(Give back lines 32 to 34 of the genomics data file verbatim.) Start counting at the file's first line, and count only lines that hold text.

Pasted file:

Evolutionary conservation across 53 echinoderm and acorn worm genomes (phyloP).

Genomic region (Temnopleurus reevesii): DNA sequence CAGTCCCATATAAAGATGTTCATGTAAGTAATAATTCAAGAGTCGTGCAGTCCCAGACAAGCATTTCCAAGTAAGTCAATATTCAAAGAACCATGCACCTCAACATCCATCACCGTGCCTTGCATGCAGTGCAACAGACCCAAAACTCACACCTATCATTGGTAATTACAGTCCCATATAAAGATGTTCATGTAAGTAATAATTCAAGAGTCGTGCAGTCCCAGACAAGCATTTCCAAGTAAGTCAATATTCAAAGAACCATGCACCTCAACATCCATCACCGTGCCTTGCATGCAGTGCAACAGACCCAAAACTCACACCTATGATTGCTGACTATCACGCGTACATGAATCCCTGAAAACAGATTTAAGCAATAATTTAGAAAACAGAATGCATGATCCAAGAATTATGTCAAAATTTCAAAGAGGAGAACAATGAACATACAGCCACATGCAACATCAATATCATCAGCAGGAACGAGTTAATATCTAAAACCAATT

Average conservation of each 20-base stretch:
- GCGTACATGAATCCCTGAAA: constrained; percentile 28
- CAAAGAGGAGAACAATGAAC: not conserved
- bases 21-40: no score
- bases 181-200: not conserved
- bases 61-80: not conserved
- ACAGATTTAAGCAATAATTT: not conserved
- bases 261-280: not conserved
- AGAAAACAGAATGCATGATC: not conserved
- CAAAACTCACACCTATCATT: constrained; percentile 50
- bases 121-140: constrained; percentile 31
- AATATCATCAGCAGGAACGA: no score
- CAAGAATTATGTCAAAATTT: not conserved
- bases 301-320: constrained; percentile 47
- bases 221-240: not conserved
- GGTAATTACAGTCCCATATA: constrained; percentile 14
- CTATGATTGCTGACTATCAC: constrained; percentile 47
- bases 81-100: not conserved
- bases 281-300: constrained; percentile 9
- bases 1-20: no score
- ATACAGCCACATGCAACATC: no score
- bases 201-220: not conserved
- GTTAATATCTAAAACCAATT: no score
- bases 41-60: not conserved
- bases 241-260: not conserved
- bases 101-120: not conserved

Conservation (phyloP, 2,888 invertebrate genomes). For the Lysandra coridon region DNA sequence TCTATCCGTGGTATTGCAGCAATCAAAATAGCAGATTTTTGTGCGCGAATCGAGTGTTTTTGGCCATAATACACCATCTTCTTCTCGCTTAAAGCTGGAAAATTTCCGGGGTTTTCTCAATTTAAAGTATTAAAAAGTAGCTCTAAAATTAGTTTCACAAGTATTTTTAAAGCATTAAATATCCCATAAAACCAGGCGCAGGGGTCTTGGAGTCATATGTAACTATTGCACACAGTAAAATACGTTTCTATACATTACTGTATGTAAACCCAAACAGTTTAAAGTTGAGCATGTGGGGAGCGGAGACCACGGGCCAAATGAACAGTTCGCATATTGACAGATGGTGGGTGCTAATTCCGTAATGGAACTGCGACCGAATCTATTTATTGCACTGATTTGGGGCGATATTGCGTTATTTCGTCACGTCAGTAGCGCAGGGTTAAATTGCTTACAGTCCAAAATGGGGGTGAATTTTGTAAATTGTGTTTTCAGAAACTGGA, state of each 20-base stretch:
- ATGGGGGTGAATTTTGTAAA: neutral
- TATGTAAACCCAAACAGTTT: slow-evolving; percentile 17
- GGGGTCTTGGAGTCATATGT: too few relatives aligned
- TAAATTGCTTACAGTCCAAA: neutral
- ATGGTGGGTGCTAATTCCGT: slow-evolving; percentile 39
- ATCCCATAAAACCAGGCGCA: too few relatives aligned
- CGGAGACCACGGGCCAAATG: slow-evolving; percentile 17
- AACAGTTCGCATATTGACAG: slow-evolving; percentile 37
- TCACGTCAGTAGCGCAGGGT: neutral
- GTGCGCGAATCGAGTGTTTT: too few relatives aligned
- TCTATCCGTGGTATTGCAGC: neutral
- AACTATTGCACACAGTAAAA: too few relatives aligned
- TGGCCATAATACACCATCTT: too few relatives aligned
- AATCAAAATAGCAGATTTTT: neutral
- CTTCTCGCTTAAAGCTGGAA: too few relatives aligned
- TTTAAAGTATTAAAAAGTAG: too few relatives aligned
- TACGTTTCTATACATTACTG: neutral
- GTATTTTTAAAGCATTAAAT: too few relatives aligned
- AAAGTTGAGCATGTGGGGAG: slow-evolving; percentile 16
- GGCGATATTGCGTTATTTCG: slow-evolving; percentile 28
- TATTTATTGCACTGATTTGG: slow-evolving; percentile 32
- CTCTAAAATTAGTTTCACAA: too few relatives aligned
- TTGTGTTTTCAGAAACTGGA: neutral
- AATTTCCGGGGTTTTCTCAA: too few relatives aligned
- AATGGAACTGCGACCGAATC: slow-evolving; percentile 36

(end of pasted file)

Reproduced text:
- GGGGTCTTGGAGTCATATGT: too few relatives aligned
- TAAATTGCTTACAGTCCAAA: neutral
- ATGGTGGGTGCTAATTCCGT: slow-evolving; percentile 39